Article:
Page:Popular Science Monthly Volume 4.djvu/485

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of autumnal catarrh or hay-fever that is found in regions lying all the way from five hundred to twenty-five hundred feet elevation above the level of the sea.[1] It has already been shown by the experiments of Becquerel on the plateau of St. Bernard, and by other observers, that there is more of atmospheric electricity as we rise above the earth, and the same has been proved also of ozone. If these results shall be confirmed by a larger induction, by observations among the Catskill and White Mountains, then we should have a potent and suggestive explanation, so far as it would go, of the powerful hygienic effect of mountain residence.

III. In times when certain epidemics are abroad, such as cholera, throat-distemper, scarlatina, etc., let observations made of the atmospheric ozone be compared with observations made at the same season and same place in other years. Of course, whatever the facts may be, we cannot rush to conclusions in this matter. If ozone be absent, may not its absence be due to the fact that it has all been consumed in deodorizing the impurities of the air, which impurities may be the cause of the epidemic?

IV. Let the physiological and therapeutic effects of ozone on the human system be studied by a large and copious induction from a wide variety of temperaments and diseases.

The criticisms that you will make on this paper I can easily foresee. You will say—and not unjustly—that in all these researches, and especially in those that relate to ozone, there is much of vagueness, little of precision—that an enormous margin yet remains wherein we may study or conjecture.

All this I admit freely and fully, but is it not so with the incipience of every science and of all forms of knowledge whatsoever? Shall we wait until our knowledge becomes absolute before we reveal it? Does it not rather become those of us who are seeking truth, as often as may be, to take account of stock of our discoveries? Is it not well, now and then, to take an inventory of our ignorance, and see how little we know? In this grand and long campaign against the kingdom of darkness we must forage on the enemy's country, and sustain ourselves for the toils of the future by the best we can get as we go along. I would be inspired by the words of Confucius: "What we know, to know that we know it; what we do not know, to know that we do not know it, that is knowledge." I would be inspired by the example of Lessing, who preferred to seek after truth, than to find it.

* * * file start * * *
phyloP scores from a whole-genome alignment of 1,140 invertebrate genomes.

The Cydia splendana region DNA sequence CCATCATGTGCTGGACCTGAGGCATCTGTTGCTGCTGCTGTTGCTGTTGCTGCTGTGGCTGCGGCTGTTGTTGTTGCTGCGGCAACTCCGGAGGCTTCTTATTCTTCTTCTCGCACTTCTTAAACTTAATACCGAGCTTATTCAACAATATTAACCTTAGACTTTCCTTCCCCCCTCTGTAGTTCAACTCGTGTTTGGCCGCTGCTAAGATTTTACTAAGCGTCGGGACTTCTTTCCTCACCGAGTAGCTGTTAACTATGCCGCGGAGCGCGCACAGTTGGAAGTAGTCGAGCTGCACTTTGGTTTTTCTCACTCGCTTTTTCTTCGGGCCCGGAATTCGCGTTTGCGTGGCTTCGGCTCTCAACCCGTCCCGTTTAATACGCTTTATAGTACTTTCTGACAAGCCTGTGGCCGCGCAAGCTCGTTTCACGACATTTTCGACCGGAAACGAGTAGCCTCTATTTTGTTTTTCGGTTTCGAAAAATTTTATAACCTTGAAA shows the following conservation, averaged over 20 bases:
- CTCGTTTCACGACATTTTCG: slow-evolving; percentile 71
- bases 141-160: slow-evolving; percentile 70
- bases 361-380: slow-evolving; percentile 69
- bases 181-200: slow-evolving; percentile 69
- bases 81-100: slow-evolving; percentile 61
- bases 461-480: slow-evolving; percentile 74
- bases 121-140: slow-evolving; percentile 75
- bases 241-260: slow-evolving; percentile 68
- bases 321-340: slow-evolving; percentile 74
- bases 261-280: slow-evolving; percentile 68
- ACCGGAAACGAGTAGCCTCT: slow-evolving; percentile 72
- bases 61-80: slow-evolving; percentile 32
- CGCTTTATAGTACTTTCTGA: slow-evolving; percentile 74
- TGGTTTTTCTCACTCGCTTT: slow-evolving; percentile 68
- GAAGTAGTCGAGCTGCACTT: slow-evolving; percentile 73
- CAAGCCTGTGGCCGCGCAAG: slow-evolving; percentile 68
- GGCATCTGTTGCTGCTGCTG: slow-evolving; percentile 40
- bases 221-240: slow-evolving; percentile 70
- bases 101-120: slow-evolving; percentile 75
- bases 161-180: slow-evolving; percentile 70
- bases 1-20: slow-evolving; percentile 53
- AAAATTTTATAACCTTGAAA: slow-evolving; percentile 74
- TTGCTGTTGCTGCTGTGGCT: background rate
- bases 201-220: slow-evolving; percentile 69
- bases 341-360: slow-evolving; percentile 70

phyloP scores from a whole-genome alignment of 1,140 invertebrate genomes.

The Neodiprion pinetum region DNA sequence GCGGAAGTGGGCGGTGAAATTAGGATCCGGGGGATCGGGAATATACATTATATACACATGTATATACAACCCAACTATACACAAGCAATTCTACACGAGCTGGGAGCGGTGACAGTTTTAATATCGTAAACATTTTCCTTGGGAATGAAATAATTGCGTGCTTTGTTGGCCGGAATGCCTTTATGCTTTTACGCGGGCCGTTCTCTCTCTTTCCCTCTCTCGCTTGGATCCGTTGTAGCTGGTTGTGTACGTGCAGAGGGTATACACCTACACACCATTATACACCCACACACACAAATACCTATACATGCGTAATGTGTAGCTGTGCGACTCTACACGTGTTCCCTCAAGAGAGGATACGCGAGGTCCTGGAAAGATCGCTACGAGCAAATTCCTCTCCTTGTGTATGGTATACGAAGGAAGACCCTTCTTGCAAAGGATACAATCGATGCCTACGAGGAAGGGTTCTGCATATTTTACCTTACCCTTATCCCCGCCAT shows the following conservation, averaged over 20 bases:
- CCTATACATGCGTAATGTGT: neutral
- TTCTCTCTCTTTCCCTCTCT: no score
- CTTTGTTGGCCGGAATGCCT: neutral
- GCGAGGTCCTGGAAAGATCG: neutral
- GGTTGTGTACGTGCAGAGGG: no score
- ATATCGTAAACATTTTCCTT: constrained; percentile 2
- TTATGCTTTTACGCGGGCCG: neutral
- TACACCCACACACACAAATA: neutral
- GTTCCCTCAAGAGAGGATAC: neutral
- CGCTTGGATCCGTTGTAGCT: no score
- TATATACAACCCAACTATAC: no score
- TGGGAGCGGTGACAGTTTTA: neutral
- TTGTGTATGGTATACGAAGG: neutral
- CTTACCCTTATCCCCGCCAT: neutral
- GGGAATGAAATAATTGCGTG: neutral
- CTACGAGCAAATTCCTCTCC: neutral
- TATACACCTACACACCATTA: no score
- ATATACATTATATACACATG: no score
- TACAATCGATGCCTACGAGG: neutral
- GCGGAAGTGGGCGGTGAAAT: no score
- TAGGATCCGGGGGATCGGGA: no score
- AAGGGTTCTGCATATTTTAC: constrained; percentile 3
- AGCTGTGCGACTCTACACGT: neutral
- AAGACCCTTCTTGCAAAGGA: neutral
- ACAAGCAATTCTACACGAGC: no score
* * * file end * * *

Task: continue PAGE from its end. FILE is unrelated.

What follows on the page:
1. Blakeley, in his work on "Hay Fever," has shown by experiments that more spores and pollen, by far, are found a thousand feet or so above the earth than at the ordinary breathing level. These experiments would indicate that the cure of this disease, by removed to elevated regions, must at least be explained in some other way than by the theory that the mountain air contains less irritating substances. This subject I hope to be able to investigate at the White Mountains during the coming summer.